And that could be a death sentence for many and is going to send transmission rates sky high

Same with offices, people have to go to work but now now they’ll get no protection by everyone wearing masks, getting tested or isolating

Just wearing a mask won’t protect you from the contagion load sitting among people who don’t wear masks, don’t know if they’ve got Covid because they haven’t tested or have Covid but aren’t isolation

It’s bound to cause massive outbreaks and some will die, be seriously ill or get and long Covid

And those outbreaks will increase the amount of virus in circulation, leading to those who’ve been able to avoid being exposed to it much, the vulnerable, the elderly, the frail suddenly getting exposed to more of it from contact with people in shops, health care providers, deliveries, relatives etc Also a death sentence for some

It’s just Johnson trying to make himself popular by giving us our “freedom” in an attempt to make us forget partygate. And he doesn’t care who he kills off to do it

I can do without having the freedom to die horribly, thank you very much


You can’t die, Maree, I depend on you for likes, you’ve got responsibilities. :flushed:



That’s my dependable Maree. :mini: :hugs:

1 Like

The chances of dying are probably much slimmer nowadays and serious illness is less of a prospect, but … the chances of infection will increase exponentially. All infections, except those requiring hospital treatment, will now go (mostly) untested and unreported, so, in the event of a new viral arrival, contagion will be instant and far-reaching - no problem if it’s “benign” but if it isn’t … :scream_cat:

The latest UK Summary:

Now or Never for BJ … :102:

According to this report, there was a clash between Sunak and Javid about ending free testing kits -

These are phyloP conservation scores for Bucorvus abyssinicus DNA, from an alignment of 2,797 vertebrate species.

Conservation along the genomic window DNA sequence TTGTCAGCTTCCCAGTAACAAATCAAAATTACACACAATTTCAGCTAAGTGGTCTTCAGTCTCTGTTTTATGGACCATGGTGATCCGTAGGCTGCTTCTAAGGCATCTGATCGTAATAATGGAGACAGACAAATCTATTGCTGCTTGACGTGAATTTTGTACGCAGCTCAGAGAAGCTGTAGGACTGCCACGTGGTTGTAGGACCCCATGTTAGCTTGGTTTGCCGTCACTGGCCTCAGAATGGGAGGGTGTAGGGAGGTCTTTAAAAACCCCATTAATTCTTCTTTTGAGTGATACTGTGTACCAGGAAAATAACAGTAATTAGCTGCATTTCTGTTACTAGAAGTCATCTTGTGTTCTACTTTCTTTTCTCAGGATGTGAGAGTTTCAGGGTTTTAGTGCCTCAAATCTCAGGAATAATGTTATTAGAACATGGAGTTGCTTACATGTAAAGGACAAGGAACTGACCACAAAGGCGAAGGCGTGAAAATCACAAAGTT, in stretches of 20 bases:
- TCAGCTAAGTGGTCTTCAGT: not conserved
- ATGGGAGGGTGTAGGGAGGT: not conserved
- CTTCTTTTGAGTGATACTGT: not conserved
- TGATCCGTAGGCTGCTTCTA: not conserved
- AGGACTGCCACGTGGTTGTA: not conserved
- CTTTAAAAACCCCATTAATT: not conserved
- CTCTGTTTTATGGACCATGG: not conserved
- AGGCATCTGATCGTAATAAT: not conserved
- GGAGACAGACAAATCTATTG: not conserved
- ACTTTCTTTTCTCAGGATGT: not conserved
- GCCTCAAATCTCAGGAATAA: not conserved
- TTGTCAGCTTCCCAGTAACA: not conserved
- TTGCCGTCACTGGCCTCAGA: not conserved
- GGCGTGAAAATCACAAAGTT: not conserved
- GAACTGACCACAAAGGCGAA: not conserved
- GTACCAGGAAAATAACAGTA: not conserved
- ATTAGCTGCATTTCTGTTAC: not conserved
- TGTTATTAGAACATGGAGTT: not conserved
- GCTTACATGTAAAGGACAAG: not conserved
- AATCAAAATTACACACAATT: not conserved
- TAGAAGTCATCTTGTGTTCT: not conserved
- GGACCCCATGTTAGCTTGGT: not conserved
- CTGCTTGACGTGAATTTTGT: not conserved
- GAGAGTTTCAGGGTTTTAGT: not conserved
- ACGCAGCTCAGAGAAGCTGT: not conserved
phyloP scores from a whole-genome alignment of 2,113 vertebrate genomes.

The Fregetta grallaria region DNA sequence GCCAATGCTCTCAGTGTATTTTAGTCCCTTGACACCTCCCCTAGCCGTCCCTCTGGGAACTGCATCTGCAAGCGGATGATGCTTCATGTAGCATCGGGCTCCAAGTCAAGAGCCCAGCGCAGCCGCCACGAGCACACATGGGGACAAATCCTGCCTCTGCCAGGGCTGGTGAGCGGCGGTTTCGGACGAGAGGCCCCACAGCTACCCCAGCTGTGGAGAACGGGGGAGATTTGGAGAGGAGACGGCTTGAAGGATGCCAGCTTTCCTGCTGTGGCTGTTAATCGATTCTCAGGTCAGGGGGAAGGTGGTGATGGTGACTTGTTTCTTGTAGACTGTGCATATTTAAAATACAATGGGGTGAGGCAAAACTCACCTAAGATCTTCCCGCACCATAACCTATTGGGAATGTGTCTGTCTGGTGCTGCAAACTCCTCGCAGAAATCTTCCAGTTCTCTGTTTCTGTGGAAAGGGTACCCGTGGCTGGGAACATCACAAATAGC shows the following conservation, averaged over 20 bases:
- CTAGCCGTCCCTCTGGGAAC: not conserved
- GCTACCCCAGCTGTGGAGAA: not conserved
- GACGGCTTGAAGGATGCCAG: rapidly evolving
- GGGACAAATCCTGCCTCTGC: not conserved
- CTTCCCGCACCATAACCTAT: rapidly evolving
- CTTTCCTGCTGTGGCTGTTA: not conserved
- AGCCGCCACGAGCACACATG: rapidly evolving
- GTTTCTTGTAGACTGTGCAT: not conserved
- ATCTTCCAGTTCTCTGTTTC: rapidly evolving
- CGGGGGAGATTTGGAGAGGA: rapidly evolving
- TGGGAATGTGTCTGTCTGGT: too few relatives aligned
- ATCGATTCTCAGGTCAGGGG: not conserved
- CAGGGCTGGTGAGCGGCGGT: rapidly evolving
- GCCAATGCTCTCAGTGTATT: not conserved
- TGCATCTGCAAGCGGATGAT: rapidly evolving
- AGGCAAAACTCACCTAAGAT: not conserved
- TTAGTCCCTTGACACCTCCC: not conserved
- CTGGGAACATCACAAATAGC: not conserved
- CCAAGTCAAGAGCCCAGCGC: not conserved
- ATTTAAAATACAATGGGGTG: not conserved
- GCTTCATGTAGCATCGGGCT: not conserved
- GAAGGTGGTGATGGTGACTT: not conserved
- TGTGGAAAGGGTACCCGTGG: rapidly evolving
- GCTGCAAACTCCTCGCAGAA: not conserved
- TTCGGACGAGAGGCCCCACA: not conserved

It was briefly reported by The Telegraph too but they say it has now been resolved - I’ll be watching Boris make his statement in the Commons later.

I think it’s mad to give up testing - not only will people be unaware if they are infectious, it also means the spread can’t be monitored, so no “hot spots” will be identified. :frowning_face:

1 Like

Live Reporting


  1. Boris Johnson announces an end to all Covid restrictions in England, saying the country will now rely on vaccines and treatments
  2. From Thursday, people with a positive test will no longer need to self-isolate and routine contact tracing will end
  3. Free testing will end from 1 April for the general public, including those with symptoms
  4. But most vulnerable will continue to get free tests if they are symptomatic and others will be able to pay for it
  5. Special payments available to those forced to self-isolate will also come to an end

I do not agree with that part. With one wide sweeping statement, he has effectively kicked the self employed in the wallet! I’ll lay good odds that many of the self employed wont isolate and if they spread all sorts of variants, it’s him they’ll blame🤬

So - what’s changing with Covid rules?

Here are more of the details of the rule changes announced today, which all apply to England:

  • The legal requirement to stay at home if you have Covid ends on Thursday

  • Currently, people have to isolate for 10 days - or five full days if they have two negative lateral flow tests

  • People will be advised to stay at home for at least five days - and from 1 April it is down to “personal responsibility” (1)

  • Routine contact tracing will end on Thursday too (2)

  • Self-isolation payments of £500 for those on low incomes are also going to end this week (3)

  • Changes to statutory sick pay and employment support allowance will end on 24 March (4)

  • Employees will no longer have to tell their bosses about their requirement to isolate (5)